Julien Eichinger - stock.adobe.c
Softcat continues to reward investors and demonstrate the robustness of the channel model with another set of solid full-year numbers.
The channel player reported an 8.6% increase in revenues, to pass the £1bn mark, while operating profits also improved by 10.9% year on year to £93.7m for the 12 months ended 31 July 2020.
The numbers included the trading period during the worst of the lockdown and the firm saw its customer base and average gross profit from each relationship grow over the fiscal year.
It also increased headcount by 15% during the period and continued to invest in its services and technical expertise.
Despite the positives, the firm struck a note of caution about the future, noting that the public sector had performed strongly in its 2020 financial year but there had been “a softening in demand from corporate customers”.
Softcat’s market update revealed that the year, two-and-a-half months in, had started strongly, but corporate customers continued to be wary about committing to spending in the short term, which could make conditions challenging.
Softcat CEO Graeme Watt said the year had been a good one, although split very much into two halves, with the pandemic covering the second half.
“We were able to grow in every single quarter year over year, and had really good customer metrics. We invest a lot of time, energy and money in our people and we spend a lot of time investing in our customers. We’re a very customer-led organisation so it’s great to continue our growth of customers,” he said.
Graeme Watt, Softcat
Over the year, Softcat increased its customer numbers by 300, taking it to a total of 9,500. Watt said it had taken market share and its strategy was working, adding that the headcount expansion had been underpinning those growth ambitions.
“We continue to take share and we were investing last year and took our headcount up by 15%, and finished up with over 1,500 heads. We plan to continue that investment this year. As we build the capabilities and skills and capacity for future growth, we’re very excited about what that future growth could bring,” he said.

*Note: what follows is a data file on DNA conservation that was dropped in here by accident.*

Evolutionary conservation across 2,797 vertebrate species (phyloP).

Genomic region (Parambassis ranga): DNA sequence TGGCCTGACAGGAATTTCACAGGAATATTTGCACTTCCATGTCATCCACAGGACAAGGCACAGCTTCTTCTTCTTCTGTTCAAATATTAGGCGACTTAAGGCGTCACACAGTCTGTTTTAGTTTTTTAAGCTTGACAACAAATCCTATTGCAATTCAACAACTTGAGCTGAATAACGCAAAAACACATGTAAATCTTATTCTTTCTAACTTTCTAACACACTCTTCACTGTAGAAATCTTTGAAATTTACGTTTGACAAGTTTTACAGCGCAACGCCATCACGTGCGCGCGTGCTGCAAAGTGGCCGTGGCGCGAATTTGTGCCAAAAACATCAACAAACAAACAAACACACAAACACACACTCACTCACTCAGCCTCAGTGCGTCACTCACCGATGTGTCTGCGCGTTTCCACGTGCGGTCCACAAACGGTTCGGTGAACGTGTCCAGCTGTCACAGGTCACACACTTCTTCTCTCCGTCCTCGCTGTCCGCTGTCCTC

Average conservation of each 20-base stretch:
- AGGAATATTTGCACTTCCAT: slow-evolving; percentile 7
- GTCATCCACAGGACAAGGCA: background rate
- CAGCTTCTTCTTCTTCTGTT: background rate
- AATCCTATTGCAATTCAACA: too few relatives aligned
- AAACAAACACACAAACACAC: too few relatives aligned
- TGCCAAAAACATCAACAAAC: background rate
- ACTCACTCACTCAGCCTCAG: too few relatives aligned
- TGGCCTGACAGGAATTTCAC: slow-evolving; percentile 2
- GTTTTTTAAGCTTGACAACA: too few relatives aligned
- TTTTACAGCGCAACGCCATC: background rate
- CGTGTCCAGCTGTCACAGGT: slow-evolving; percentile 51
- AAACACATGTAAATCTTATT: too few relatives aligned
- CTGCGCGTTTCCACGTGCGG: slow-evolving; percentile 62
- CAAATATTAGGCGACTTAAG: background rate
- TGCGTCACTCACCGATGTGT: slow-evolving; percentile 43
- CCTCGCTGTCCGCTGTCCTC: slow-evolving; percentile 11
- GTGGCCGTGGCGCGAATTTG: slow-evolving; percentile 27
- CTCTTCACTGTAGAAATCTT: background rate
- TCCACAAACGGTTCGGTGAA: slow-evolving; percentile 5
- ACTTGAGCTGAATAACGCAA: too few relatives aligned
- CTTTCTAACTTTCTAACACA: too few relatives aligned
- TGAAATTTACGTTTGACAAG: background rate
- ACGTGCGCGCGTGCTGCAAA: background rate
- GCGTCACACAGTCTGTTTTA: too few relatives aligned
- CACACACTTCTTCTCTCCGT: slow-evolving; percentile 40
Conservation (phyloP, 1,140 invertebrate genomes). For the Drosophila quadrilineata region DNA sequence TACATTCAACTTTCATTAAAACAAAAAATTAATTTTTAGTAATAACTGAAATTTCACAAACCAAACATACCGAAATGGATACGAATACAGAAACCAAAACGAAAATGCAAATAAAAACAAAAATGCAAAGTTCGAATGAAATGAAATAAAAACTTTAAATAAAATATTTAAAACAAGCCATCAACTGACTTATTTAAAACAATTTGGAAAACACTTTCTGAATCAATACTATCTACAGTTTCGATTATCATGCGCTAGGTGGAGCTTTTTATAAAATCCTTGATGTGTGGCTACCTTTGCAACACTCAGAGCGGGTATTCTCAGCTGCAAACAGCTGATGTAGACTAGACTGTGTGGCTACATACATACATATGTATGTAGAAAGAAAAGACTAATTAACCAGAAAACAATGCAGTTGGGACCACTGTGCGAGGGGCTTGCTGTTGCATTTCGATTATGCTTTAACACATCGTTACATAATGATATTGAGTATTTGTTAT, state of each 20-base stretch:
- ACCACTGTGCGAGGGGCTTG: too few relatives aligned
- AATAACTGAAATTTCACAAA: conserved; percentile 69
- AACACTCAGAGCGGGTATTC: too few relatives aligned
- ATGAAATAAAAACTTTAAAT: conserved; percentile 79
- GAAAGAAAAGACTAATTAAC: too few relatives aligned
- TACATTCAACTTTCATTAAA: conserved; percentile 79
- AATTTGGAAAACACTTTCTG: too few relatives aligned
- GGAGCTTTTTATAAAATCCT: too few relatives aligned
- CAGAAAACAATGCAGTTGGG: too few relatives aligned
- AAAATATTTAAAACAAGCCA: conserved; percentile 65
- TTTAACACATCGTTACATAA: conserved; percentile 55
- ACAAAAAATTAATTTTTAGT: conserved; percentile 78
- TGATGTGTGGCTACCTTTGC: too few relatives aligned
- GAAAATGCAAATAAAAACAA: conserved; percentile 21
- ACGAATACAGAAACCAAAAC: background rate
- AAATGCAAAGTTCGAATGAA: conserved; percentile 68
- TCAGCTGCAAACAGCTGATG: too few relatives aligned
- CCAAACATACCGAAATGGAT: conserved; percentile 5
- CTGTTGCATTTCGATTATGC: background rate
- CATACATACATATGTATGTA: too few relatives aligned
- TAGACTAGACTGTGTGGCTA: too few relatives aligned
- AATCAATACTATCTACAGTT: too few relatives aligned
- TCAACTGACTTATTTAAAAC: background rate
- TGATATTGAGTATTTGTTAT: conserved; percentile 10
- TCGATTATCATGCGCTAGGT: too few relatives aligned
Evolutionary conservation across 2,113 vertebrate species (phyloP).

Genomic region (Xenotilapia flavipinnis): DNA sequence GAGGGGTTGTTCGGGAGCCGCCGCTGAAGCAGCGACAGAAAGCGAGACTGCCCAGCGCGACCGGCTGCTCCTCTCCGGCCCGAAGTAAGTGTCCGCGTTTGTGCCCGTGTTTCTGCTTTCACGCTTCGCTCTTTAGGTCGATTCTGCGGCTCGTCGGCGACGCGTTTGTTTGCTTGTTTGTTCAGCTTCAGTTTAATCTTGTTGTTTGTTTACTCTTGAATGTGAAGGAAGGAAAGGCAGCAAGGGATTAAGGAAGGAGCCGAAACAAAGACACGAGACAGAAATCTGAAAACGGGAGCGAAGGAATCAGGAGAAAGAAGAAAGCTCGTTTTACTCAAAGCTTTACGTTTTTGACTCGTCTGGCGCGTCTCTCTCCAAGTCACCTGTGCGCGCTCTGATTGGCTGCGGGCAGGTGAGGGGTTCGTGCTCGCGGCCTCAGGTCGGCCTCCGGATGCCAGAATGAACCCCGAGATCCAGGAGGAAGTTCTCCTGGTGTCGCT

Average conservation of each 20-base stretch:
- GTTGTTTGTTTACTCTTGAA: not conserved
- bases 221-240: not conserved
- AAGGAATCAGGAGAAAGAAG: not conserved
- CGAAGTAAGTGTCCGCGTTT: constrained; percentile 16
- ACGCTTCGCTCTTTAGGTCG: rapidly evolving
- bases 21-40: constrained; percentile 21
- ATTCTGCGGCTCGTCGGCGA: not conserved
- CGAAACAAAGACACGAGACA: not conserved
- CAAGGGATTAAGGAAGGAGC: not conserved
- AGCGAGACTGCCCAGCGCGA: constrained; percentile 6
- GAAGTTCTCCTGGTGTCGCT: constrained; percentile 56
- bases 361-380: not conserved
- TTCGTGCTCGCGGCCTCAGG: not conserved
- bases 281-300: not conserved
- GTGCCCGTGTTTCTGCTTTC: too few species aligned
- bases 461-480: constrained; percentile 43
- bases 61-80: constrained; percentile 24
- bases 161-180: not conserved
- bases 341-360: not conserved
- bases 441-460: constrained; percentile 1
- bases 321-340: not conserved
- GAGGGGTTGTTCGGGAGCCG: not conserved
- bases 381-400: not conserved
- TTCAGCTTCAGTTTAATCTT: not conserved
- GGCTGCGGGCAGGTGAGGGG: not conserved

In terms of the softness in the corporate market, Watt said there was not as much clarity around spending plans as it would like, but the pandemic and threat of a no-deal Brexit were adding to anxieties at a customer level.
Softcat’s chief financial officer, Graham Charlton, said that when it came to Brexit, the firm was not exposed to a large amount of EU trade and had plans in place to deal with any eventuality.
“Even in the worst outcome we have good plans in place that would allow us to mitigate,” he said, adding that the firm was being cautious because it was diligent to do so in the current circumstances.
Softcat indicated that it was still pursuing a strategy of organic investments and would continue to do so in the year ahead.
Echoing the views of other channel leaders, Watt said the technology industry had proved its value at a time of crisis and the prospects for tech remained strong.
“Technology has shown itself to be a business that’s continued to be in strong demand in the pandemic. The pandemic has focused the spotlight on how much people, not just want technology, but need technology to survive and continue to make progress. We’re in a great industry,” he said.